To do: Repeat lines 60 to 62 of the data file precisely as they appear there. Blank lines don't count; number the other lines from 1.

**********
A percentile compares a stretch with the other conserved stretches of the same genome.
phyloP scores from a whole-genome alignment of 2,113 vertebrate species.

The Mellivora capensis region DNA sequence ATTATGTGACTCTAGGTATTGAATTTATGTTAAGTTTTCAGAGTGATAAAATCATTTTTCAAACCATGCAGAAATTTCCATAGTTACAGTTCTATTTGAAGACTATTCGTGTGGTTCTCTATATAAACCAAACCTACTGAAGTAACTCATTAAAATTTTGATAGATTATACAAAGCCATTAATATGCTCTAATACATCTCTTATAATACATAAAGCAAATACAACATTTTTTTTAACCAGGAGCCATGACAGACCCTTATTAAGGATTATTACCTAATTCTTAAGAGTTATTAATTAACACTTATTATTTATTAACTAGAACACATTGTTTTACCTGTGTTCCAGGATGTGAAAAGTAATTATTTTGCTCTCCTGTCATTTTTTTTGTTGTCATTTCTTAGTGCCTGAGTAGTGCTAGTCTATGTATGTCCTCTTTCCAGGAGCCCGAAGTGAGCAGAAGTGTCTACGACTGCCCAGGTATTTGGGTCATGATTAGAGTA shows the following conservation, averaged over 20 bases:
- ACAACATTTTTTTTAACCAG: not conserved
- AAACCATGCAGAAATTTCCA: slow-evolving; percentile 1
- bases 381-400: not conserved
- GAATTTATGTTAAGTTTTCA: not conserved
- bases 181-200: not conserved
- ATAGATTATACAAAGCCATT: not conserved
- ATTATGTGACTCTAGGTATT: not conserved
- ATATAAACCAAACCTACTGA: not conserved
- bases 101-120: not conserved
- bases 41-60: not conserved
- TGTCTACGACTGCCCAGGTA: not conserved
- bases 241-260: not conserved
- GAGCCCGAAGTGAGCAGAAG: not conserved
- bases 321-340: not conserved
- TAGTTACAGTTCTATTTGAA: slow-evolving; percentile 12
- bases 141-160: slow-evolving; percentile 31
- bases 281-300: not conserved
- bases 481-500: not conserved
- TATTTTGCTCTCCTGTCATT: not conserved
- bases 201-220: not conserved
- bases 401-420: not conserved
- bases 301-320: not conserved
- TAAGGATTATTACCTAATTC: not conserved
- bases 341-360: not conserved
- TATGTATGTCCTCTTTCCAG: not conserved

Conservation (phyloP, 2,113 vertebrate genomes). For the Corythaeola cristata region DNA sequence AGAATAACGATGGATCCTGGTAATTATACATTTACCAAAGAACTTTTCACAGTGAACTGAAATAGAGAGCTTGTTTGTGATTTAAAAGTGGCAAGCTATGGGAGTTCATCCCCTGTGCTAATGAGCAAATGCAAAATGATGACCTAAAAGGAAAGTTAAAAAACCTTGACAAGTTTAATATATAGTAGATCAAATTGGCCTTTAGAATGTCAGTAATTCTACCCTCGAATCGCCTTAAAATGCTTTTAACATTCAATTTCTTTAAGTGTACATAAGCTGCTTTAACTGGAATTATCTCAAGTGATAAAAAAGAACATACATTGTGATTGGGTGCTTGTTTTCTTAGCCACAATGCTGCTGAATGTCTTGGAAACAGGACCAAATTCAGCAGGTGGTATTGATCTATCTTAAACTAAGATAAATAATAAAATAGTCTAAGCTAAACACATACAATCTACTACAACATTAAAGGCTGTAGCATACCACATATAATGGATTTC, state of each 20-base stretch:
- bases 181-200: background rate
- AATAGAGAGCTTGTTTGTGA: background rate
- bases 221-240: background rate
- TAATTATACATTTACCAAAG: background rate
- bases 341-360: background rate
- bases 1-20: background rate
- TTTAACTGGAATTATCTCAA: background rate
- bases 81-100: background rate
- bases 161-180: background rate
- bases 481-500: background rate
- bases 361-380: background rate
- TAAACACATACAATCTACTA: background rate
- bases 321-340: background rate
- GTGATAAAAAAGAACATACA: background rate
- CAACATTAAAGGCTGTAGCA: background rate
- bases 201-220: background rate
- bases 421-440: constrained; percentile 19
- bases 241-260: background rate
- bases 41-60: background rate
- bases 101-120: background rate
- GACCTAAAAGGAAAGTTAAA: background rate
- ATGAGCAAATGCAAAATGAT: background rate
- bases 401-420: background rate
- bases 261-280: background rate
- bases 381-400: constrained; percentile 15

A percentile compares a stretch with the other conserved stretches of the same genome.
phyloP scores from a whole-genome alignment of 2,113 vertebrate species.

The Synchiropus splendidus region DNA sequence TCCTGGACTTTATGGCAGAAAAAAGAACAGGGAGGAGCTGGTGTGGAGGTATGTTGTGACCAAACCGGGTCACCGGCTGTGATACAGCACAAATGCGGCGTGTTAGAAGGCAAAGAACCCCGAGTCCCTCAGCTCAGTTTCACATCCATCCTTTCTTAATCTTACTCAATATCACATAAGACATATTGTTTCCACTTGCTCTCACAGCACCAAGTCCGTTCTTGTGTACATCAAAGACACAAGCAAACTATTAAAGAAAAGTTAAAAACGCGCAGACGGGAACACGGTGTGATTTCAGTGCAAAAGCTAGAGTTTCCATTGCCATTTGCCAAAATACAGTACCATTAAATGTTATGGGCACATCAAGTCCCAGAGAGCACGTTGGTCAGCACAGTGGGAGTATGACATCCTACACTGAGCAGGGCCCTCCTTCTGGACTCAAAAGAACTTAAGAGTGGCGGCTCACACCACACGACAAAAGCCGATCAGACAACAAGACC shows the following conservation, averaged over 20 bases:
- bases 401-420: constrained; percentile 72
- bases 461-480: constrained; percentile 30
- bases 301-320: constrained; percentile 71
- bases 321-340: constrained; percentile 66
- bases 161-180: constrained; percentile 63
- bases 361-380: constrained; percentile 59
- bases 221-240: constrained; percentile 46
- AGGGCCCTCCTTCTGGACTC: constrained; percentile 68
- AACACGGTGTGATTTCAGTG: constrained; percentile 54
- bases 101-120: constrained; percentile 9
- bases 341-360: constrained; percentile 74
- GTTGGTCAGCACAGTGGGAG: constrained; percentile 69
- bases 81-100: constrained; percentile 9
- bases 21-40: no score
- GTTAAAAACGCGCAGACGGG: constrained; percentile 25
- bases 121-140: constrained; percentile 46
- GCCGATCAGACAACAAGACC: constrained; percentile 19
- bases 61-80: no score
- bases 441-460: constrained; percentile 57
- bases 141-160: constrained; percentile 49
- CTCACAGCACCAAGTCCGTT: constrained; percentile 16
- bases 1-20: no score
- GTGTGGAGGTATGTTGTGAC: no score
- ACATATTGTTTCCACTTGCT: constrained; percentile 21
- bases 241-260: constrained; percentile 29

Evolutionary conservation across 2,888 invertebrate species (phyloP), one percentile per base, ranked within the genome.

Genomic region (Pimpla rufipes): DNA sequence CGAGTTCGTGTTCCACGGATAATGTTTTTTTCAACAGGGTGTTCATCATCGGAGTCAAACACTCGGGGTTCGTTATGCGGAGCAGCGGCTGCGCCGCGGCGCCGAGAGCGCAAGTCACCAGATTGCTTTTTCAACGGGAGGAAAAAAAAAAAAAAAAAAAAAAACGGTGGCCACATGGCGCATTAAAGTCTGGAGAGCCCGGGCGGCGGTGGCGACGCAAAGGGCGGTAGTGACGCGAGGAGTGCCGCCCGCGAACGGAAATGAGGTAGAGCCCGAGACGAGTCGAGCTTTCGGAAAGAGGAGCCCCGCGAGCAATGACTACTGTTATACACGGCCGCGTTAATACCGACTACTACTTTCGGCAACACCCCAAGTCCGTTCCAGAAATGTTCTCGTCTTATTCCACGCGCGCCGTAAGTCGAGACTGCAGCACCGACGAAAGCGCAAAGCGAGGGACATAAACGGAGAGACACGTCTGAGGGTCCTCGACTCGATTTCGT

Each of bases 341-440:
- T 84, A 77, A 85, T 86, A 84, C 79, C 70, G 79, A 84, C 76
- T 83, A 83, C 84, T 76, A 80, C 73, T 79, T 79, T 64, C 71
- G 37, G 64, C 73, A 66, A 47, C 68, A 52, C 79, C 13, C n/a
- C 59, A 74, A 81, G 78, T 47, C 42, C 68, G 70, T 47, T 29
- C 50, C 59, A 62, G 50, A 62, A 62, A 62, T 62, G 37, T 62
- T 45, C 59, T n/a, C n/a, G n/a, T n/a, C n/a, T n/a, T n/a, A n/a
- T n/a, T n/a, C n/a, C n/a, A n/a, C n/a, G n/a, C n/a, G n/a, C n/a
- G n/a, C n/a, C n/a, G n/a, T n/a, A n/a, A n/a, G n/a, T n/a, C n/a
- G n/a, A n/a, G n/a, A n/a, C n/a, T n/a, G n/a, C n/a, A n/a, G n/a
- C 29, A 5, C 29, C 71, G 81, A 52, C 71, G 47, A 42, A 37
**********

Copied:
- bases 301-320: constrained; percentile 71
- bases 321-340: constrained; percentile 66
- bases 161-180: constrained; percentile 63